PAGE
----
slide25

Word segmentation in French: final syllables- Note: initial syllables were less accented than final syllables; thus, finding an effect with initial syllables might be more difficult

slide26
Word segmentation in French. 12-month-olds initial syllable No effect of familiarization condition 9+/7- n.s.
slide27

Discussion.Explaining the negative result for the initial syllableHypothesis:Initial syllable segmented, but not recognized because- it is “weakly” represented due to its reduced saliency - there are marked acoustic difference between the isolated and embedded forms of the initial syllables(note: syllabic frequencies are higher for initial than for final syllables, c.f. lexique)Test:Replication of the experiment on the initial syllable using spliced-out syllables during familiarization

slide28

Word segmentation in French. 12-month-olds spliced-outinitial syllable No effect of familiarization condition 11+/4- p = .02 initial syllable segmented but more difficult to recognize

slide29

Word segmentation in FrenchAt 12 months Data compatible with - the hypothesis that there are crosslinguistic differences in the way segmentation procedures emerge in different languages- and more specifically: the hypothesis of the syllable as unit of early prosodic segmentation in French

slide30

Word segmentation in FrenchAt 16 months Data compatible with - the segmentation of words as whole units- by that age, infants can probably use cues to word segmentation other than the early prosodic cue an explanation for the elusive syllable in French? (Content, Meunier, Kearns & Frauenfelder, 2001)(but test with ERPs)

slide31

Word segmentation in FrenchAt 8 months Data compatible with - (slight?) delay in the emergence of segmentation abilities in French-learning infants (see also Dutch infants) - note that delay is more marked for the segmentation of bisyllabic words, which relies on cues other than prosodic cues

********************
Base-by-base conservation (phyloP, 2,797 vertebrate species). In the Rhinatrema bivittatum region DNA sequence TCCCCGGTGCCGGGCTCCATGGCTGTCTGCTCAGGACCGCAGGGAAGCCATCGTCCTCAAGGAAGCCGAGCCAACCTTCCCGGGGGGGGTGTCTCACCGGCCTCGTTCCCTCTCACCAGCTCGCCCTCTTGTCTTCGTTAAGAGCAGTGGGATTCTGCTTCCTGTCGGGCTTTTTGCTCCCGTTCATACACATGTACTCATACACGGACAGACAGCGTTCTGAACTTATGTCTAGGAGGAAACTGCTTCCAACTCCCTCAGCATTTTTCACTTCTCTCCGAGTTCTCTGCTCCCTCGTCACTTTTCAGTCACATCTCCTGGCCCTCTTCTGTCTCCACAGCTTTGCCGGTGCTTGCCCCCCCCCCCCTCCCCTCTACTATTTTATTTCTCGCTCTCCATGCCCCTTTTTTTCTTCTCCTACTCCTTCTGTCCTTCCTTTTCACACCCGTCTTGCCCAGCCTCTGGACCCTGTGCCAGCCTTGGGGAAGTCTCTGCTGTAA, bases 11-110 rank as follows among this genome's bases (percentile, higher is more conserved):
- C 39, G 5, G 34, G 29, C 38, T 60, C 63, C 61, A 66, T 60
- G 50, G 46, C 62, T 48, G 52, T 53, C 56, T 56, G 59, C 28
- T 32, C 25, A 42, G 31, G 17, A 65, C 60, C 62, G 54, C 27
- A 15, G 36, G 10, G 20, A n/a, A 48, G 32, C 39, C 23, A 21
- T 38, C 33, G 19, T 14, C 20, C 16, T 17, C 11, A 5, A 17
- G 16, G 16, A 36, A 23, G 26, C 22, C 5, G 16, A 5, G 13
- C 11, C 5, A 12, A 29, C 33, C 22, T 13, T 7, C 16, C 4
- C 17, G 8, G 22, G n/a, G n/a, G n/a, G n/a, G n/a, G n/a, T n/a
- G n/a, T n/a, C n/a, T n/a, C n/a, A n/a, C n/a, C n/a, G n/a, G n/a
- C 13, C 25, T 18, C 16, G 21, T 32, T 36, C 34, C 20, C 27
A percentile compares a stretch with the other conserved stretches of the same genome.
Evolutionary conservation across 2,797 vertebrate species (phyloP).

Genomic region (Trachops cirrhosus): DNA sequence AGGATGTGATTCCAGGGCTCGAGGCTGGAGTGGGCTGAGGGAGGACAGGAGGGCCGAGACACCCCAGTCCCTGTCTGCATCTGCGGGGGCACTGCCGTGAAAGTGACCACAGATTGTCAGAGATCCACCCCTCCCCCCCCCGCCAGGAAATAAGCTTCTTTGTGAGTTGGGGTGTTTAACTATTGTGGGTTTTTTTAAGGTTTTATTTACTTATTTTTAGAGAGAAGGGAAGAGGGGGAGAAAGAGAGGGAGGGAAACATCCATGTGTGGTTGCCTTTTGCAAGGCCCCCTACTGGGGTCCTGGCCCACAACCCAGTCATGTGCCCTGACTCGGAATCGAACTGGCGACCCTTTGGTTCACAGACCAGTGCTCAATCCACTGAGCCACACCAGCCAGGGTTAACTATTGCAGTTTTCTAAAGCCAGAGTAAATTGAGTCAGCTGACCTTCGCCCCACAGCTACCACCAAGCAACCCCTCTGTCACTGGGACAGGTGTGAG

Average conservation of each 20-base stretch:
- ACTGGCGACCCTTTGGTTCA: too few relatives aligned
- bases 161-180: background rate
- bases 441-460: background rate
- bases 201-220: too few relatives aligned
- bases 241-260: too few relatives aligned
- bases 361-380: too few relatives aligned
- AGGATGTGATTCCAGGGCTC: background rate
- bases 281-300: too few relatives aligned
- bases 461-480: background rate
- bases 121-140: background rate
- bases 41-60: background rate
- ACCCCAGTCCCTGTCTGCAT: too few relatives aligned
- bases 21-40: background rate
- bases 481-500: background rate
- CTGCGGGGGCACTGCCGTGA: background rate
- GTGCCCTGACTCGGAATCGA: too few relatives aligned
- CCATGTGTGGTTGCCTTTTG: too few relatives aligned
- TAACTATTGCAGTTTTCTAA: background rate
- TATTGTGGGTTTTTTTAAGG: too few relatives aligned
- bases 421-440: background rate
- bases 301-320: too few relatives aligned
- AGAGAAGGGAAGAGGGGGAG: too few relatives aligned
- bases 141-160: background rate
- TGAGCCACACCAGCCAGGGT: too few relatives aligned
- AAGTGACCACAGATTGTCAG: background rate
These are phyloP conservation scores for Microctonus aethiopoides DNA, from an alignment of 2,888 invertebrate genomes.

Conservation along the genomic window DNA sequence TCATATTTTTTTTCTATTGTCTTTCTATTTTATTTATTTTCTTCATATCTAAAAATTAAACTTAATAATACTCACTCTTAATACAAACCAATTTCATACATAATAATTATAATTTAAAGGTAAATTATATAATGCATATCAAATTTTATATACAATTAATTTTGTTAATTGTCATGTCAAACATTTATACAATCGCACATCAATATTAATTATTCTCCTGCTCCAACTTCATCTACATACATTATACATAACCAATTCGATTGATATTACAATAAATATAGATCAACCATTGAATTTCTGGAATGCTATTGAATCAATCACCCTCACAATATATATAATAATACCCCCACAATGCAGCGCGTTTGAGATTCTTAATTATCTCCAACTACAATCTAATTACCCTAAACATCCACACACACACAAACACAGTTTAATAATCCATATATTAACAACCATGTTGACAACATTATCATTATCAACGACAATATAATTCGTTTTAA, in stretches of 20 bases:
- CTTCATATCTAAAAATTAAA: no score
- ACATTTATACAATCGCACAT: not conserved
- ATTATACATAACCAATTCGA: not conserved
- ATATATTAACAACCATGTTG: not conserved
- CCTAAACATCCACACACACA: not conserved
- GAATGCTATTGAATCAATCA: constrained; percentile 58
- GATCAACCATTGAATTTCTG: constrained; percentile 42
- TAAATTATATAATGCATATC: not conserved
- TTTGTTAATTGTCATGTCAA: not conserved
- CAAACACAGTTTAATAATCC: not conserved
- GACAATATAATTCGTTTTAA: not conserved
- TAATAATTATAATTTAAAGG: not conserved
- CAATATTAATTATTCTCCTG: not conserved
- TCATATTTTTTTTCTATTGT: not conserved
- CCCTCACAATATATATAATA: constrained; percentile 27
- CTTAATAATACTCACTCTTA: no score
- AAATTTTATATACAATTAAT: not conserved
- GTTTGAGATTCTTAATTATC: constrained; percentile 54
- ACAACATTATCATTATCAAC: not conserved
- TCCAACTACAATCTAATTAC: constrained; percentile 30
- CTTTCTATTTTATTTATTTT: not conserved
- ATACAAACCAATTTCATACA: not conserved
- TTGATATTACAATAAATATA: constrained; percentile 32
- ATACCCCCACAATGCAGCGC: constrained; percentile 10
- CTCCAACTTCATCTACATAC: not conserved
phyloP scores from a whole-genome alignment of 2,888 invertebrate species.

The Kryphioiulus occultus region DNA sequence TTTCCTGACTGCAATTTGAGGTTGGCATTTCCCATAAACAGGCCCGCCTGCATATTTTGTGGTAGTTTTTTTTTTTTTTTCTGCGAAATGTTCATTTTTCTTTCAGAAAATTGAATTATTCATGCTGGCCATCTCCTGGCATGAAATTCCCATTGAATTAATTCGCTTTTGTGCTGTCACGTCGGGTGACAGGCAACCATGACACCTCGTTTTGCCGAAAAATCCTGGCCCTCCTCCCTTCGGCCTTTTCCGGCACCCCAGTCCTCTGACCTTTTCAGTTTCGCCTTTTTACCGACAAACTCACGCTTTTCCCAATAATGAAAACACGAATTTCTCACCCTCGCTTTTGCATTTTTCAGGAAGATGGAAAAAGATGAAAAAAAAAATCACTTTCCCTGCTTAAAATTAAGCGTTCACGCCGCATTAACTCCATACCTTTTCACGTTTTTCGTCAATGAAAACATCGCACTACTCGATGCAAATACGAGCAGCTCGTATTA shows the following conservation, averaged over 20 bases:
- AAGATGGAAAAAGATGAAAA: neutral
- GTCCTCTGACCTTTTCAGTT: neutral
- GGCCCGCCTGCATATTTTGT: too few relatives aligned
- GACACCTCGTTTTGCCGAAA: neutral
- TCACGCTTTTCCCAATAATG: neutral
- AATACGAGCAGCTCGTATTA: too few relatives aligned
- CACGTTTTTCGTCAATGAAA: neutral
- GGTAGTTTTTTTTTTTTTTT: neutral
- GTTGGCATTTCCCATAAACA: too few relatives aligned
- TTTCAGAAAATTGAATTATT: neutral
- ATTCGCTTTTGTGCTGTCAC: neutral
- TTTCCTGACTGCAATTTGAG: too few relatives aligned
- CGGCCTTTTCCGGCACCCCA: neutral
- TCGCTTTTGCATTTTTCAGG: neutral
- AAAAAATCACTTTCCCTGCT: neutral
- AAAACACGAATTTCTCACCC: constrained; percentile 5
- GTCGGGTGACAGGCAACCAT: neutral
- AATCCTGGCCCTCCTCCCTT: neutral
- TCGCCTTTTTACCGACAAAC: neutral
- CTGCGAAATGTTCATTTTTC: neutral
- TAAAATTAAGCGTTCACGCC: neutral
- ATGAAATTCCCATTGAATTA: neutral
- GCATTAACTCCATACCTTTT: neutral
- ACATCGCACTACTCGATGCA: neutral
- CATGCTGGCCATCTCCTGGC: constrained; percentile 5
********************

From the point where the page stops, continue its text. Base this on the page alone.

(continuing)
slide32

Follow-up: towards an exploration of dialectal differencesData with French Canadian infants (Polka & Sundara, 2003)Segmentation of whole bisyllables at 8 months Canadian French dialect Parisian French dialectPossible factors involved in Parisian/Canadian French difference:- Language/dialect effect? Parisian French more difficult to segment than English and Canadian French- Speech style? Degree of Infant-directedness?

slide33

Segmentation of Polka’s Parisian French stimuli by Parisian 8-month-olds? Familiarization: 2 words béret/surprise vs. devis/guitareTest: 4 passages 16 8-month-olds 7+/9- n.s. No effect of familiarization condition

slide34

Segmentation of bisyllabic words: Polka Parisian French stimuli- different from Canadian French infants using the same ID stimuli- similar to Parisian French infants using the less intonated stimuli Again, this suggests the non-segmentation of whole bisyllabic words from fluent speech by young Parisian French infants, even when using more pronounced ID stimuli- more of a dialect/language effect(ongoing: specify when Parisian French infants start segmenting these more pronounced ID stimuli)

slide35

Segmentation of Polka’s Parisian French stimuli by Parisian 8-month-olds? Familiarization: 2 passagesbéret/surprise vs. devis/guitareTest: 4 words 23 8-month-olds 15+/8-p = .03No effect of familiarization condition

slide36

Segmentation of bisyllabic words: Polka Parisian French stimuliOrder effects, different from English. Why?- possibility to use distributional information in passages-first paradigm, which is necessary for Parisian-French infants to “go beyond” syllabic segmentation and “retrieve” bisyllabic word forms?- differences in (number of) processes measured during the test phase? see Kooijman et al. (2005) ERP study on word segmentation in DutchFrench dialect effects: - more intonational variations in Canadian French: induces an earlier use of this cue by Canadian French infants? see Nazzi et al. (2005)

slide37

Main findings (1) There are crosslinguistic differences in the pattern of emergence of segmentation abilities(2) This pattern of emergence seems predicted by the rhythmic type of the native language, with reliance on the rhythmic unit: - English-learning 8mos: trochaic unit - French-learning 12mos: syllable(3) Dialect differences between Parisian- and Canadian-French infants Important follow-up: generalize these findings to other languages(see Hohle & Weissenborn for German)

slide38

Thanks toGalina Iakimova

Carmela Alcantara

Josiane Bertoncini

Scania de Schonen

Séverine Frédonie

Linda Polka

Megha Sundara

Supported by: Fyssen Foundation, European Science Foundation, Ministère de la Recherche